Contemporary Egyptian feminist writer Nawal El Saadawi has written hard-hitting polemic on social and political topics (unjust legal systems, interrogation, censorship, misuse of political power) and especially women's topics—clitoridectomy, prostitution, forced marriage, rape, honour killing, the hijab, and other burning issues for Islamic women, for whom, says the Feminist Companion, she is "[t]he outstanding voice". The same source notes that her speeches combine "psychiatric acuity, the authority of personal experience, and political courage." She has published a number of novels and short stories, two volumes of autobiography, and untranslated plays and travel writing: about fifty books, translated into more than thirty languages. She began publishing her prolific output in Arabic; not all of her works have reached English, and for years a long time-lag typically intervened before they were translated. This makes for a complicated and confusing bibliography. Her work has now become sought-after by publishers in the English-speaking world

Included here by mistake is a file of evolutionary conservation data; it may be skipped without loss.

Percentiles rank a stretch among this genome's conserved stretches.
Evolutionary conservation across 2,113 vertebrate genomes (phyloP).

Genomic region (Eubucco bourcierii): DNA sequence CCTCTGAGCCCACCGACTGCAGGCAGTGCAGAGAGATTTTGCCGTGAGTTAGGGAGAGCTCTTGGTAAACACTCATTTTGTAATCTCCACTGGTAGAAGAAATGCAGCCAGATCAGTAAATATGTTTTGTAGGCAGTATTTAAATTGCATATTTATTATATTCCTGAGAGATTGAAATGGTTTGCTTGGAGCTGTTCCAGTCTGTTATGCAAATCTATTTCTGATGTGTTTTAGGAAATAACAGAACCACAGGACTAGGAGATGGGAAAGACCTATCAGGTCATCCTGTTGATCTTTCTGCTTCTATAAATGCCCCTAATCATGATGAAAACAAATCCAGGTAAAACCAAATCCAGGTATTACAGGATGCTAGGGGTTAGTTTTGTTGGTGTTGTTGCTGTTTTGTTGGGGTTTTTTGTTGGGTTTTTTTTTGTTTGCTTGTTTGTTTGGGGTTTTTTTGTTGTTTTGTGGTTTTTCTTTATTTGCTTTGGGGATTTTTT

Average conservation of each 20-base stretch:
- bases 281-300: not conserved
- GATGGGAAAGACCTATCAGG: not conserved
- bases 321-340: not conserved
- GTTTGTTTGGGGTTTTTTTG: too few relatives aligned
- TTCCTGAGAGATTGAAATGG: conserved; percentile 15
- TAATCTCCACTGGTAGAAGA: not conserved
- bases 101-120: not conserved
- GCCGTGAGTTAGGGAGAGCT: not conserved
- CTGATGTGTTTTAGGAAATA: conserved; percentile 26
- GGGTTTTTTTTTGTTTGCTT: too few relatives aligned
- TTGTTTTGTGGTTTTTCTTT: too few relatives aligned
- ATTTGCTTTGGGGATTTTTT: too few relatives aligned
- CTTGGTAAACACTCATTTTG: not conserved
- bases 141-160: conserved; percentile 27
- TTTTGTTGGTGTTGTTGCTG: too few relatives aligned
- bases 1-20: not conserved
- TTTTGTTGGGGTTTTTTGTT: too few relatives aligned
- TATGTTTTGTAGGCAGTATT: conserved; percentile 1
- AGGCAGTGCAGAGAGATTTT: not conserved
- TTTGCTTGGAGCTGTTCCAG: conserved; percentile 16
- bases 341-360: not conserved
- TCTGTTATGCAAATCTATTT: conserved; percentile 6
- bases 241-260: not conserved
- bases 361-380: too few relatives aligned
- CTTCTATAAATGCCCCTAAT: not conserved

27 October 1931 NES, psychiatrist, feminist activist, novelist, and journalist, was born in the small village of Kafr Tahla in Egypt, the second-born and the first girl among nine sisters and brothers.
1969 NES published in Cairo with the firm of El Shaab her most controversial book yet. It has an Arabic title which translates as "Women and Sex": a scientific investigation of women's relation to traditional Arab society.